Stratification of Risk of Early-Onset Sepsis in Newborns ≥34 Weeks’ Gestation

  title={Stratification of Risk of Early-Onset Sepsis in Newborns ≥34 Weeks’ Gestation},
  author={Gabriel J. Escobar and Karen M Puopolo and Soora Wi and Benjamin J. Turk and Michael W Kuzniewicz and Eileen M. Walsh and Thomas B. Newman and John A. F. Zupancic and Ellice S. Lieberman and David Draper},
  pages={30 - 36}
OBJECTIVE To define a quantitative stratification algorithm for the risk of early-onset sepsis (EOS) in newborns ≥ 34 weeks' gestation. [] Key MethodMETHODS We conducted a retrospective nested case-control study that used split validation. Data collected on each infant included sepsis risk at birth based on objective maternal factors, demographics, specific clinical milestones, and vital signs during the first 24 hours after birth.
A Quantitative, Risk-Based Approach to the Management of Neonatal Early-Onset Sepsis
Clinical care algorithms based on individual infant estimates of EOS risk derived from a multivariable risk prediction model reduced the proportion of newborns undergoing laboratory testing and receiving empirical antibiotic treatment without apparent adverse effects.
Use of Early-Onset Sepsis Risk Calculator for Neonates ≥ 34 Weeks in a Large Tertiary Neonatal Centre, Saudi Arabia
Early-onset sepsis (EOS) refers to sepsis with onset before 72 hours of life. Kaiser Permanente Calculator (KPC) or EOS risk calculator is an advanced multivariate risk model for predicting EOS in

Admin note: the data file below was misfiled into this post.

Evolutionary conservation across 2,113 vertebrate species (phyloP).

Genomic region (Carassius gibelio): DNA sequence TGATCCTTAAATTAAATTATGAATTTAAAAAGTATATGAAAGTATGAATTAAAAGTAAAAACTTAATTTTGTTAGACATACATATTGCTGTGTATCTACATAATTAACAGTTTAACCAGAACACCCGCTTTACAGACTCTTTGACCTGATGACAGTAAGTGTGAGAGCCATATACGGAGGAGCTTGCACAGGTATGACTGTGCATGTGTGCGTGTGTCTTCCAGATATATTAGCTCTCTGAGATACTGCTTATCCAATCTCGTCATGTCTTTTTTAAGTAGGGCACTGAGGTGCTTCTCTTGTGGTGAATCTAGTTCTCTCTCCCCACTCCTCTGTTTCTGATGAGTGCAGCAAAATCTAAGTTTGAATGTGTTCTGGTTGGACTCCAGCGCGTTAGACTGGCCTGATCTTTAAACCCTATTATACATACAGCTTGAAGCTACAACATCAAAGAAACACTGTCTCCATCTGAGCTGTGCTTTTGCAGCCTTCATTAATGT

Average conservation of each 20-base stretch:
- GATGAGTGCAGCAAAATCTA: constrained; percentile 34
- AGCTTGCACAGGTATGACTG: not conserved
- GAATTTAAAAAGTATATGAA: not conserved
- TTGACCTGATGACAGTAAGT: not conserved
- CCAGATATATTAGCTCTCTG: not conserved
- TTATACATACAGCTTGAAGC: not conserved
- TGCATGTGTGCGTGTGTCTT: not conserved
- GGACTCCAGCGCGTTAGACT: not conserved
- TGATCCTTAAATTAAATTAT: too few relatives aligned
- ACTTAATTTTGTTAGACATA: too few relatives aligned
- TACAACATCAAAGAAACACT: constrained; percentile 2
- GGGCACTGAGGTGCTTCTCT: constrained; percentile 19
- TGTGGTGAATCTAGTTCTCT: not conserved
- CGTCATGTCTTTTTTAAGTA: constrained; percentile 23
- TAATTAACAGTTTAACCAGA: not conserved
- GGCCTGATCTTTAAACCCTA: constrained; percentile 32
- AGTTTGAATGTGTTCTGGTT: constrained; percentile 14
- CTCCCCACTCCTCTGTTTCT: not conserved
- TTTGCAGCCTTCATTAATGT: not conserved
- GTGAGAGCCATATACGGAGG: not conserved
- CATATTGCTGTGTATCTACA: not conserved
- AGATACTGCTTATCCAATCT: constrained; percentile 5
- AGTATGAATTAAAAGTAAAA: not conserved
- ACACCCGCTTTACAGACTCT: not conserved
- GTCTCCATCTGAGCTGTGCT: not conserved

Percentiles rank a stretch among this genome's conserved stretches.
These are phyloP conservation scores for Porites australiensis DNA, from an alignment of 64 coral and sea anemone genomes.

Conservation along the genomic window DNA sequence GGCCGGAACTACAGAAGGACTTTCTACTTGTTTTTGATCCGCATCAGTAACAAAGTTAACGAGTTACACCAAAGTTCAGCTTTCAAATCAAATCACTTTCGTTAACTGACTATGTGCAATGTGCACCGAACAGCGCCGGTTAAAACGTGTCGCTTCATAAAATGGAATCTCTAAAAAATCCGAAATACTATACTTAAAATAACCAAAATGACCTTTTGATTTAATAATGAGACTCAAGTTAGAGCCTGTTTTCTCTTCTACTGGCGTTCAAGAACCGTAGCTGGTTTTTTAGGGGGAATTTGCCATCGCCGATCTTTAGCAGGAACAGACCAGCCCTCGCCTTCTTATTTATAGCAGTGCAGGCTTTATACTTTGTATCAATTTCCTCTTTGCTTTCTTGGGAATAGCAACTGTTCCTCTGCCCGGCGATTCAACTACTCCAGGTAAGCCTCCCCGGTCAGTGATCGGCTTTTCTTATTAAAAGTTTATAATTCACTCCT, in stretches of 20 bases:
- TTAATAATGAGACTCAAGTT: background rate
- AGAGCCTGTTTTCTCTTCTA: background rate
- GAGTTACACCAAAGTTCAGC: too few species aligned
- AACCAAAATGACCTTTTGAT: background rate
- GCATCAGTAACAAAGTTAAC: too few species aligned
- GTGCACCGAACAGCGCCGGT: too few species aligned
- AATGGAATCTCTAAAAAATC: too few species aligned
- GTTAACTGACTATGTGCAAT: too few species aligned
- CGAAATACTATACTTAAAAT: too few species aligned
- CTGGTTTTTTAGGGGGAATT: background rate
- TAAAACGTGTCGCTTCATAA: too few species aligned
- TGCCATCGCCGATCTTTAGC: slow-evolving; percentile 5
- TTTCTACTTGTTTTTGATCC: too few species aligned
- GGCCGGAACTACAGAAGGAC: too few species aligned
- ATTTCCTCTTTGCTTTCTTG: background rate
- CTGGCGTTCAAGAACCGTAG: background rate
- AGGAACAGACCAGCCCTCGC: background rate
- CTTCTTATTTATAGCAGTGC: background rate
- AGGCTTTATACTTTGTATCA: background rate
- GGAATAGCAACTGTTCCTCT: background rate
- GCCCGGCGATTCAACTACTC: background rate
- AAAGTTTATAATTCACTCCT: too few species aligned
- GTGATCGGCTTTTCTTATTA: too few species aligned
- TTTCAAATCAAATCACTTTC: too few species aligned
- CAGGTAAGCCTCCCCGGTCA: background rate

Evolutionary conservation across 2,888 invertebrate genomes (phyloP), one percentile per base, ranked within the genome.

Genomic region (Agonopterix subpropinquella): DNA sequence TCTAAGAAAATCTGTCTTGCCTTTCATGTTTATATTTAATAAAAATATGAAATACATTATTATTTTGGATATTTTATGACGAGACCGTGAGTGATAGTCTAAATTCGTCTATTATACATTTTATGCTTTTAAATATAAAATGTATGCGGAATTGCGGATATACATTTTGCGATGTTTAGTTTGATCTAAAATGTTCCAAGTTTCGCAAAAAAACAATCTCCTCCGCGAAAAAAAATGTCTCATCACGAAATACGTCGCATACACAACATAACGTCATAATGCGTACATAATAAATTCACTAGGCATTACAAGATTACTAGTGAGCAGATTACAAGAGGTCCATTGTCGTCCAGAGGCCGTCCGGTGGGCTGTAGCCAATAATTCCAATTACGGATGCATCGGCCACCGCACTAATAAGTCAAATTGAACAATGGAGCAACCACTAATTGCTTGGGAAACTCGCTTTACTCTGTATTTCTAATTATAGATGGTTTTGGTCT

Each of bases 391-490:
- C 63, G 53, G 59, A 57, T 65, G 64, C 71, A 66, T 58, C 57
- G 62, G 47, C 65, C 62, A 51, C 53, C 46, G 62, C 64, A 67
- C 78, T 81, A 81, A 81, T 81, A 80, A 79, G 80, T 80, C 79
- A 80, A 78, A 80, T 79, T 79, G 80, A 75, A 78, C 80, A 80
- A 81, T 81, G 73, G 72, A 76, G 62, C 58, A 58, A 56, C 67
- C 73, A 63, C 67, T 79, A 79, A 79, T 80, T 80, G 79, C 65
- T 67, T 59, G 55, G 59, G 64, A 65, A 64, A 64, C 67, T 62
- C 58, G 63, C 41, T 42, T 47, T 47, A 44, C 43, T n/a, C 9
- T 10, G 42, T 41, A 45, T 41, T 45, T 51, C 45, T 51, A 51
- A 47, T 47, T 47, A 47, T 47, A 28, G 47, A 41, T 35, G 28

Early-onset sepsis risk calculator: a review of its effectiveness and comparative study with our evidence-based local guidelines
An evidence-based protocol entails a further decrease of antibiotic overtreatment compared to EOS calculator and some missed cases of culture-positive EOS have also been described.
Delivery Characteristics and the Risk of Early-Onset Neonatal Sepsis.
Risk of EOS among infants with low-risk delivery characteristics is extremely low, and a substantial proportion of these infants are administered antibiotics, which should inform empirical antibiotic management decisions among infants born at all gestational ages.
Early-onset Sepsis and Antibiotic Exposure in Term Infants: A Nationwide Population-based Study in Norway
In this registry-based study, the incidence of culture-confirmed EOS was in line with previous international reports and the mortality was very low and a large proportion of infants without infection were treated with antibiotics.
Early-Onset Neonatal Sepsis 2015 to 2017, the Rise of Escherichia coli, and the Need for Novel Prevention Strategies.
The rate of E coli infection increased among very low-birth-weight infants and associated mortality disproportionately occurred in preterm infants, and ongoing surveillance should monitor antibiotic susceptibilities of EOS pathogens.
Management of Neonates Born at ≥35 0/7 Weeks’ Gestation With Suspected or Proven Early-Onset Bacterial Sepsis
The purpose in this clinical report is to provide a summary of the current epidemiology of neonatal sepsis among infants born at ≥35 0/7 weeks’ gestation and a framework for the development of evidence-based approaches to sepsi risk assessment among these infants.
Implementation of the Neonatal Sepsis Calculator in an Australian Tertiary Perinatal Centre
Application of this clinical decision support tool may reduce the number of infants undergoing investigations and empirical treatment for suspected sepsis, as well as the cost to the NHS.
Predictors of early-onset neonatal sepsis or death among newborns born at <32 weeks of gestation